St Dominic of Silos

(northern Spain) Abbot (entered heaven on December 10th, 1073)

Dear Dory,

The great Solemnity of Christmas draws near.  Are you getting ready?  The Lord is, you know; he’s hoping to come in a new way into your life, and he’s looking forward to it.  Are you?  I hope you are, even though your last notes have showed some indications that your attention is, sadly, far away from Christ.  What indications?  Well, your complaints, of course.  No doubt your current situation is far from ideal, but is complaining really the best way to deal with it?  To answer that important question, I defer to today’s saint.

He is one of Spain’s most popular, which is understandable, considering the virtues he exhibited.  He started out as a peasant, tending sheep as a boy and young man, in the harsh but endearing climate of Navarre, in northern Spain.  (It’s remarkable how many saints started out as shepherds – it’s a great way to learn the lesson of Psalm 23, I guess.)  There he discovered his calling, and entered a nearby Benedictine monastery, where he threw himself into the grueling and liberating schedule of “work and prayer”.  Soon he was ordained a priest, then he was appointed instructor of novices, and finally he was elected Prior.  That’s when things started getting interesting.

First of all, King Garcia of Navarre (Spain was not a united kingdom back in the 11th century) ordered the humble monk to turn over to him the monastery and its property (monasteries were economically self-sufficient in the Middle Ages, so they usually had large tracts of fertile land worked by the monks).  So what did this former peasant and shepherd do, humbly acquiesce to a greedy and sacrilegious demand?  Not at all.  He simply refused.  Imagine that!  A peasant flatly contradicting his king, in the middle ages, in Spain!  It shows the power of Christ.  But I digress… So the king drove him and his faithful monks from the monastery, taking by force what eluded him by justice.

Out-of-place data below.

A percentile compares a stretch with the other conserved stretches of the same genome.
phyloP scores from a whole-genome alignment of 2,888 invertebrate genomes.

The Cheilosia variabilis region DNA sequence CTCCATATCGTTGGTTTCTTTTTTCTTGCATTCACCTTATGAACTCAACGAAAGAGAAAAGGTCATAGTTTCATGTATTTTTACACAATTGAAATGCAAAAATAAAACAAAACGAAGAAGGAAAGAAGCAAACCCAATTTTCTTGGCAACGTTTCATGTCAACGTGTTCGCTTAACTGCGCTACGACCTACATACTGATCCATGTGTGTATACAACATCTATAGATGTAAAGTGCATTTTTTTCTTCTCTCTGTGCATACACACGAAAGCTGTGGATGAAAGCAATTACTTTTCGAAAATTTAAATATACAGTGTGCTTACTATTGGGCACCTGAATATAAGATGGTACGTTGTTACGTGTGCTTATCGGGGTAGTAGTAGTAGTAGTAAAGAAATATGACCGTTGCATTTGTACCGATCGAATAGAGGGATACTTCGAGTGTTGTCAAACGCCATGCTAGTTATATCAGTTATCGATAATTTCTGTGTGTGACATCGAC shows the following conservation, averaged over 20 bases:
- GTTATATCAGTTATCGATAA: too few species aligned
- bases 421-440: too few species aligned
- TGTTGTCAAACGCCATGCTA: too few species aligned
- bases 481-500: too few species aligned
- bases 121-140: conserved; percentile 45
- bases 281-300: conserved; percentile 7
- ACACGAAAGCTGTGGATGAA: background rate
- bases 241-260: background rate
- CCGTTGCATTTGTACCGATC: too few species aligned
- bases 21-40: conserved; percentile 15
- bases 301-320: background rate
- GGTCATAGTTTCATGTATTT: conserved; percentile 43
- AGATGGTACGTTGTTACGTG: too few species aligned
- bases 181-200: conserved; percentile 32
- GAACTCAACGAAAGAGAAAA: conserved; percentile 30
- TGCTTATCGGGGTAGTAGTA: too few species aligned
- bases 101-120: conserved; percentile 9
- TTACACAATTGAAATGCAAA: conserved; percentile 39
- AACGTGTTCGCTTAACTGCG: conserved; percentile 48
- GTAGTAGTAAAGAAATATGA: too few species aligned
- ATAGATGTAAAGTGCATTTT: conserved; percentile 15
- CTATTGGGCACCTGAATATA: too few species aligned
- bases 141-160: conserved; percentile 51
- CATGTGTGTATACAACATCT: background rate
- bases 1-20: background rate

Dominic sought protection from King Ferdinand of Old Castille, who offered him to take up residence in a run-down monastery in Silos.  Only six monks lived there, and the place was thoroughly dilapidated: financially, physically, and spiritually.  He set to work and reformed the entire institution.  He raised money to rebuild the structures (still standing today, and considered one of Spain’s great architectural treasures), breathed fresh enthusiasm into the monks’ spiritual exercises, and fostered industry of all kinds – book design, art, gold and silver work, and even ample charitable activity (he didn’t just raise funds for his monastery, he also raised them to ransom Christian prisoners from the Moors).  In short, he transformed a dying star into a brilliant galaxy of Christian virtue and joy.

That, in my opinion, is a more impressive miracle than any he performed on the sick and needy (and they were many) before and after his death, and it’s also the crux of his lesson for you.  Imagine if he had limited himself to complaining – he certainly had the right to do so.  King Garcia treated him unfairly, and King Ferdinand didn’t do much better.  He didn’t deserve the hardships that came upon them.  But instead of letting them stifle his faith, love, and spirit of initiative, he turned them all into opportunities.  His motto wasn’t, “Why is all this happening to me?” (a natural question, but even so, it doesn’t deserve any attention at all) but “How can I turn this to advantage for the Kingdom?”  If he had been in charge of the Inn at Bethlehem, you can bet he would have found some space for Mary, Joseph, and Jesus.  That, my talented niece, ought to give you some food for thought.

Your loving uncle,


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